Warning: The following is not intended to be taken seriously. If you're getting annoyed as you read it, you'll know you're taking it too seriously.
Ok, take two theories about what stars are: One is the modern contemporary theory, which is that they're balls of gas, reacting nuclear-ly, throwing off heat and light, and all that. The other is that stars are the eyes...of gods...which are clinging to a giant blue, uh, balloon surrounding the earth. Oh, and the US never landed on the moon, too. Or Mars. It's a conspiracy! You can also take pop music, just for the hell of it, but that won't enter into this discussion.
Firstly, we're talking distant stars, here. Stars we have no hope of ever examining in more detail than we do now. Ok, well, maybe from 1.14572x10^25 light years instead of 1.14575x10^25 light years, if we manage to get to Alpha Centari or whatever.
Now, you have no way of ever proving either theory, not for certain. The only thing that differentiates between theories is that one is a valid, legitimate, contemporary and much cooler scientific theory which is up-to-date and hip and with it, whereas the other is not a valid scientific theory, because, after all, if they were god's eyes, then
obviously they'd have to blink from time to time, wouldn't they?
Now, you have a tribal shaman who believes one, and an astrophysicist who believes the other--for a twist, let's say in respective order. Now, attempting to aquire knowledge in either case is pointless and, in fact, absurd. Um...that was my hypothesis, labelled retroactively.
Now for my reason why: Both are likely to turn out wrong, to some extent--one more likely than the other, at least given our current understanding as to the nature of stars and the nature of, well, nature--but I don't deal in degrees. They're both likely to turn out to be wrong, is the point. IF, that is, we could check one way OR the other, which we can't--not absolutely. Plus, they're both totally impractical and irrelevant in our day-to-day lives (well, unless you wanna show off for the gods). Finally, in any case whatsoever, they're both only descriptions of what we see--nothing more, nothing less. One is merely more detailed than the other. So, you have:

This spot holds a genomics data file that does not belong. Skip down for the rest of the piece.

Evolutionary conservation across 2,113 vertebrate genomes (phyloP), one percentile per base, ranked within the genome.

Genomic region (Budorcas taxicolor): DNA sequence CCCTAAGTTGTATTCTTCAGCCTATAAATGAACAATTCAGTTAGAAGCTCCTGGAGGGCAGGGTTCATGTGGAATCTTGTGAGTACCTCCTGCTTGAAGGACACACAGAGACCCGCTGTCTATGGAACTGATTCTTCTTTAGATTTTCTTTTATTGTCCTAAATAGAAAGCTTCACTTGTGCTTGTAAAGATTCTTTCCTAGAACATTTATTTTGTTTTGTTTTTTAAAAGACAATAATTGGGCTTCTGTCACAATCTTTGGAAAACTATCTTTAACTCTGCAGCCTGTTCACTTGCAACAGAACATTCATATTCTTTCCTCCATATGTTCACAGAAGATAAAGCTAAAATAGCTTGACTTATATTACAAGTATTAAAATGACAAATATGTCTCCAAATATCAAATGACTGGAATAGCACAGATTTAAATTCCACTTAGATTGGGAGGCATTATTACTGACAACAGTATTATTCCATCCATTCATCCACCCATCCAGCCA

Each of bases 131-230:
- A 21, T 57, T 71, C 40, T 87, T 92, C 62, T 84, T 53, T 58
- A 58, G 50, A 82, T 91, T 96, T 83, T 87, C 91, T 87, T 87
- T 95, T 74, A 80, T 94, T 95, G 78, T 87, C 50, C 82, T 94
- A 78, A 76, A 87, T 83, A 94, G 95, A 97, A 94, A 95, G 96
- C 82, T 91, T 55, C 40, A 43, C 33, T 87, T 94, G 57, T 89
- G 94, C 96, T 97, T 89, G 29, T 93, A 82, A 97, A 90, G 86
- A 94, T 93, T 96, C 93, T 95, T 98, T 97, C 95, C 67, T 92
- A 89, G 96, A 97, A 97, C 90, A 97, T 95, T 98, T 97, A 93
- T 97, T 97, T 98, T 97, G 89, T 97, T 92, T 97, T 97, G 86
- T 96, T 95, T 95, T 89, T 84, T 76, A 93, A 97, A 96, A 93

Innocent Bystander: "Look! There are little whitish dots in the sky!"
Tribal Shaman: "Using my multitude of telescopes, spectroscope analyzers, gamma-ray detectors, and giant tubs of heavy water, burried hundreds of feet below the earth, I've seen quite clearly that those thingies are stars made up mostly of hydrogen, densely compressed and therefore hot, that eventually fuse with other hydrogen atoms, causing intense reactions emitting energy in many forms, including heat and light."
Astrophysicist: "Ugh! Gods they look down from big bah-loon in sky--you must obey Zod the Astrophysicist! Gods say so!"
All three are merely different ways of describing what is observed--to more or less detail. And I'll say again, degrees don't concern me--I'm a computer programmer by occupation and hobby, I'm looking for binary shit here. Therefore, to me, they are all (almost) equally legitimate. One cannot be said to be inherently better than the others. One is merely understood, in contemporary times, given contemporary knowledge and assumptions, to be more likely.
So, it can be said that there's no more point in striving to be a doctor of astrophysics than there is in striving to be a tribal shaman, aside from the fact that it is significantly easier to find a university offering courses in astronomy and physics than it is to find a tribe in search of a shaman.
Scientific knowledge for knowledge's sake is therefore nothing more than a glorified description of what we observe, treated it with almost sacred seriousness and respect.
Note: The stars don't really have to be distant. I just wanted to emphasise the fact that we'll never know for certain what those particular stars are made of--but the fact is, we can never be really sure what our own damned sun is made up of...
Disclaimer: The opinions and/or ideas expressed above are those of the author of the article, and do not necessarily represent those of any sane person. Heck, in this particular case the opinions and ideas don't even really represent those of the author himself. The above may be taken as nothing more than idle speculation. Feel free to set me straight regarding any mistakes or incorrect assumptions I've made in the above gibberish, or if I am, in fact, merely repeating what has been said before on another node.